CHAPTER 7
Peoples of North America
SETTING THE SCENE
Climate and natural resources had profound effects
on the daily life for the first people in North Ameri...
EARLY TRIBES
THE DESERT SOUTHWEST---HOHOKAMS









More than 1,000 years ago, fields of corn, beans, and
squash bloomed in th...
GILA RIVER
HOHOKAM IRRIGATION DITCHES
THE DESERT SOUTHWEST---ANASAZIS
The best-known society of the southwest was that
of the Anasazi
 They lived in what is kn...
FOUR CORNERS REGION
FOUR CORNERS MONUMENT
FOUR CORNERS MONUMENT
FOUR CORNERS MONUMENT
VISITING FOUR STATES AT ONE TIME!!!
ANASAZI PEOPLE
PUEBLO
PUEBLO
THE DESERT SOUTHWEST---ANASAZIS












In the late 1100s, the Anasazi began building housing
complexes in the s...
MESA VERDE
MESA VERDE
MESA VERDE
MESA VERDE
THE MOUND BUILDERS
In the Mississippi and Ohio valleys, other farming
cultures emerged as early as 700 BC
 The Adena and ...
MAP OF MOUND BUILDERS
MISSISSIPPIAN TOWN
CAHOKIA MOUNDS
MOUND
CAHOKIA MOUNDS
DIVERSE REGIONAL CULTURES
Modern scholars have identified 10 culture areas in
North America based on the environments in w...
A FROZEN WORLD
In the frozen north, the Inuits (Eskimos) adapted to
a harsh climate using limited resources of the
frozen ...
INUITS (ESKIMOS)
KAYAK AND DOGLSEDS
POLAR BEARS
IGLOOS
A LAND OF PLENTY










The people of the Northwest Coast lived in a far richer
environment than the Inuits
Rive...
PACIFIC NORTHWEST TRIBES (WASHINGTON)
CANOE
WILD SALMON
GRILLED SALMON
PACIFIC NORTHWEST NATIVES
THE IROQUOIS LEAGUE
The Iroquois lived in the Eastern Woodlands, which
stretched from the Atlantic Coast to the Great Lake...
DEKANAWIDAH
IROQUOIS LEAGUE
Upcoming SlideShare
Loading in …5
×

Chapter 7 Peoples of North America

1,000 views

Published on

Published in: Education, Travel
0 Comments
0 Likes
Statistics
Notes
  • Be the first to comment

  • Be the first to like this

No Downloads
Views
Total views
1,000
On SlideShare
0
From Embeds
0
Number of Embeds
4
Actions
Shares
0
Downloads
30
Comments
0
Likes
0
Embeds 0
No embeds

No notes for slide

Chapter 7 Peoples of North America

  1. 1. CHAPTER 7 Peoples of North America
  2. 2. SETTING THE SCENE Climate and natural resources had profound effects on the daily life for the first people in North America  The impact of the environment stretched far beyond the southwest  Hundreds of cultural groups emerged in presentday United States and Canada  Early people lived by hunting, fishing, and gathering  The success of farming led to large populations and permanent settlements 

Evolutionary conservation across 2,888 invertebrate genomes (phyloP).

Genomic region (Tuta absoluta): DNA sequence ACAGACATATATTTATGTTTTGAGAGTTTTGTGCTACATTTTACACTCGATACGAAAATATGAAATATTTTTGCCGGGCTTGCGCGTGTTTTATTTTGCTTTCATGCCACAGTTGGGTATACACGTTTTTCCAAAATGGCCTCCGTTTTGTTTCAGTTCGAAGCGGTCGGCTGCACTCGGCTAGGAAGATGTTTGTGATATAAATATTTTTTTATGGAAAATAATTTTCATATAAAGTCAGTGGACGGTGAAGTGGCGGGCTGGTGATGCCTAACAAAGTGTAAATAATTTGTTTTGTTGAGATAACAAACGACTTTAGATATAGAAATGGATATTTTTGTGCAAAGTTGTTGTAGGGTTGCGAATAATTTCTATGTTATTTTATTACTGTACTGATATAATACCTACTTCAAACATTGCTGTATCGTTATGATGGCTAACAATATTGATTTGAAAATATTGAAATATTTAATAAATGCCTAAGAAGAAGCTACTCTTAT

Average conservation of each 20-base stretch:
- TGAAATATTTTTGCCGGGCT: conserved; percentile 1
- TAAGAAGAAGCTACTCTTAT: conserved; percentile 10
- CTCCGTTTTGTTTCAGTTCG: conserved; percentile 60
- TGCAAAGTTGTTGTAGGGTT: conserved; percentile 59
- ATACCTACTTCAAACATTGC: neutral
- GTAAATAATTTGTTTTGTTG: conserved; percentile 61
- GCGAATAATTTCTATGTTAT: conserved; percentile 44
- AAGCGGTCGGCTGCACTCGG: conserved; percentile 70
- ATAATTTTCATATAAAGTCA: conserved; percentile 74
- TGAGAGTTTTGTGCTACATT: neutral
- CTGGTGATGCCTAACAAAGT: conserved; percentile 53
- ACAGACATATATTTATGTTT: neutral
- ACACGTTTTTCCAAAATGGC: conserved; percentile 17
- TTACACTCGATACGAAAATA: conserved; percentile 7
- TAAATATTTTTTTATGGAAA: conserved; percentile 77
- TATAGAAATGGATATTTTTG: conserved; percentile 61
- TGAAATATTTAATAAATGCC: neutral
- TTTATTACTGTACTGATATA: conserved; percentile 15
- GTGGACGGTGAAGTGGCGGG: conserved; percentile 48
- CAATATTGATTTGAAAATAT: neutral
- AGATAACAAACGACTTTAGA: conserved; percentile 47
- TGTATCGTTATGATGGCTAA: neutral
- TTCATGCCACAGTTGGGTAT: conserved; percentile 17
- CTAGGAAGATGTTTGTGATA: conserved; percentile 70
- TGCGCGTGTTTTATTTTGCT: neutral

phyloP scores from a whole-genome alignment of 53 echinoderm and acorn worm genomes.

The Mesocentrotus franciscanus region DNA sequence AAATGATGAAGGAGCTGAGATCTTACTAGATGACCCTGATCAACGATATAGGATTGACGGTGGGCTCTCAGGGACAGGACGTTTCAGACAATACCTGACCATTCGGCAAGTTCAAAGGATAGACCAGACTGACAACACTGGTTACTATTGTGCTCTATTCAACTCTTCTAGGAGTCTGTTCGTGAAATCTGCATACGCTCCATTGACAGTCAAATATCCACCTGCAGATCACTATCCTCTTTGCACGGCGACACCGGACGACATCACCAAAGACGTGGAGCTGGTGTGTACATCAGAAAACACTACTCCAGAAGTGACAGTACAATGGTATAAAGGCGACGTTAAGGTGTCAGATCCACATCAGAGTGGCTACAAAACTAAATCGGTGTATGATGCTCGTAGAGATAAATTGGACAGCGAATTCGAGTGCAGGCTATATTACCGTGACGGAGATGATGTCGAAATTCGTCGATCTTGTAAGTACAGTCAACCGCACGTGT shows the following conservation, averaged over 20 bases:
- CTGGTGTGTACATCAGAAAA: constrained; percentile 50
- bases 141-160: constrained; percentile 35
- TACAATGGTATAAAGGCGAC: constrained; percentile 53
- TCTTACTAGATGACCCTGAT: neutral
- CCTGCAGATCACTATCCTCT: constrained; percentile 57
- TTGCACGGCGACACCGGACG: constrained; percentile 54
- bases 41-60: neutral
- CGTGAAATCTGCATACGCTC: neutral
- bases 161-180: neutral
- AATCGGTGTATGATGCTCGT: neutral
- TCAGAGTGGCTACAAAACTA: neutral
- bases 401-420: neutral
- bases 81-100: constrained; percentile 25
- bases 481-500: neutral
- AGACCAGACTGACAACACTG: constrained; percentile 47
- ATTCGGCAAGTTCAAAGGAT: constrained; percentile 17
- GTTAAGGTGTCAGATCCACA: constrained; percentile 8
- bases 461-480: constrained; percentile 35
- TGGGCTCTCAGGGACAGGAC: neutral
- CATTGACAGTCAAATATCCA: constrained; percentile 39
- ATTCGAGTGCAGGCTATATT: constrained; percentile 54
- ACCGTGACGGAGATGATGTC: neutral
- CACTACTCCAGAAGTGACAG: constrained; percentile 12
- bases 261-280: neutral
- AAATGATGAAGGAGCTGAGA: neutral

3. 3. EARLY TRIBES
  4. 4. THE DESERT SOUTHWEST---HOHOKAMS        More than 1,000 years ago, fields of corn, beans, and squash bloomed in the desert southwest These crops were raised by the Hohokams (“Vanished Ones”) To farm the desert, they built complex irrigation systems The Hohokams lived near the Gila River in present-day Arizona They may have acquired skills such as irrigation from the civilizations of Middle America They built temple mounds and ball courts The Hohokams survived until about 1500 AD, when a drought forced them from their settlements
  5. 5. GILA RIVER
  6. 6. HOHOKAM IRRIGATION DITCHES
  7. 7. THE DESERT SOUTHWEST---ANASAZIS The best-known society of the southwest was that of the Anasazi  They lived in what is known as the Four Corners region of Arizona, New Mexico, Colorado, and Utah  Between about 900-1300 AD, the Anasazi built large villages called pueblos (named by the Spanish)  Kivas (large underground chambers) were used for religious ceremonies  Paintings on walls show their concern with weather, including storms that might damage crops 